Accepting Submission for Volume 31
Theme: New Vistas: An Evolving Caribbean
The Caribbean and its diaspora cannot escape the changes taking place globally. This is of concern to those holding fast to the notion of a Caribbean cultural identity. Since the Caribbean is a hybrid culture, there are questions being raised about the extent to which hybridization is still occurring. And what are the ways our societies are expected to change. One might say there is a kind of high tech global colonialization occurring that the Caribbean is irrevocably tied into. This phenomenon is fertile ground for Caribbean writers and thinkers because it is so radically affecting the world we know.
In addition, we are plagued by the issues surrounding illegal drugs and while Caribbean society has been largely homophobic, we have also been forced to reckon with that homophobia so that the concept of gender and even family has a new edge. The religious turmoil around the world is an issue that our churches cannot ignore. Ethnicity issues of colorization and race, in the mix with class distinctions, still percolate among the people. Perhaps this will become even more so as the various races and ethnic groups interact and blend or decide not to. We cannot forget that even though we are in the Caribbean, we are under one world sky and so the state of the environment is an added concern. The powerful force of American politics is an insistent drum beat that Caribbean people dance to. As we look to new vistas, the idea of Caribbean unity glimmers some place in the distance. The Caribbean Writer is seeking works that explore the many variations of the theme— New Vistas: An Evolving Caribbean.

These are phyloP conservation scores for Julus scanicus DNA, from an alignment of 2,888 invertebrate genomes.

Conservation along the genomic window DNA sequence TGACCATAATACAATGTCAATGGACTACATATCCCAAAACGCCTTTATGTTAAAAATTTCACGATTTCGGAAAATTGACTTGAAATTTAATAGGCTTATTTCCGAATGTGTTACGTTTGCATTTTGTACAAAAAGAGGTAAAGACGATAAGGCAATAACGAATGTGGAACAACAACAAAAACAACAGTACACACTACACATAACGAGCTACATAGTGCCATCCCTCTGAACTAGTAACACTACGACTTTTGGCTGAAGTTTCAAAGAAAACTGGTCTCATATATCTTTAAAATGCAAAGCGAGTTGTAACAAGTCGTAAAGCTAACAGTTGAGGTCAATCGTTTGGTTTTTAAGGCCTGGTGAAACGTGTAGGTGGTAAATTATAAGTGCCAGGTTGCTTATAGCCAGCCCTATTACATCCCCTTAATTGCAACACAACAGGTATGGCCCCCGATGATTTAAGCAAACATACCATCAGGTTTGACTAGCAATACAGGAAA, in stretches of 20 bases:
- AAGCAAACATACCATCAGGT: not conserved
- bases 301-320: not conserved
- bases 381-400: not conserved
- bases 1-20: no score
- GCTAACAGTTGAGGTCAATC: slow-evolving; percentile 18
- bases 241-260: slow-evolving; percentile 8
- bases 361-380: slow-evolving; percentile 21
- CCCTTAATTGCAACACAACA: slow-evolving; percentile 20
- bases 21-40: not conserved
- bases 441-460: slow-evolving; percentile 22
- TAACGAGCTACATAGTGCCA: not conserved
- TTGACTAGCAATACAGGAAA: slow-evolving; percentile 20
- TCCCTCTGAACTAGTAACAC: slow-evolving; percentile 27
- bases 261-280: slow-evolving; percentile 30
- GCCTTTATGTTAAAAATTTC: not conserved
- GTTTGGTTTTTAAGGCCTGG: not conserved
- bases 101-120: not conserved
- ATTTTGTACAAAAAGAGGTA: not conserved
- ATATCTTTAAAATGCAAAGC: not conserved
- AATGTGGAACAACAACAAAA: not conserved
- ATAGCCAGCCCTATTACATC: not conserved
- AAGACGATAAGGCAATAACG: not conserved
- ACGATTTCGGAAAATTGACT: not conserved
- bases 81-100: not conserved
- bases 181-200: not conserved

In Volume 31, we hope to highlight and document this phenomenon in its broadest sense. We also invite works that provide a critical and historical overview of the resilience and power of the Caribbean experience.
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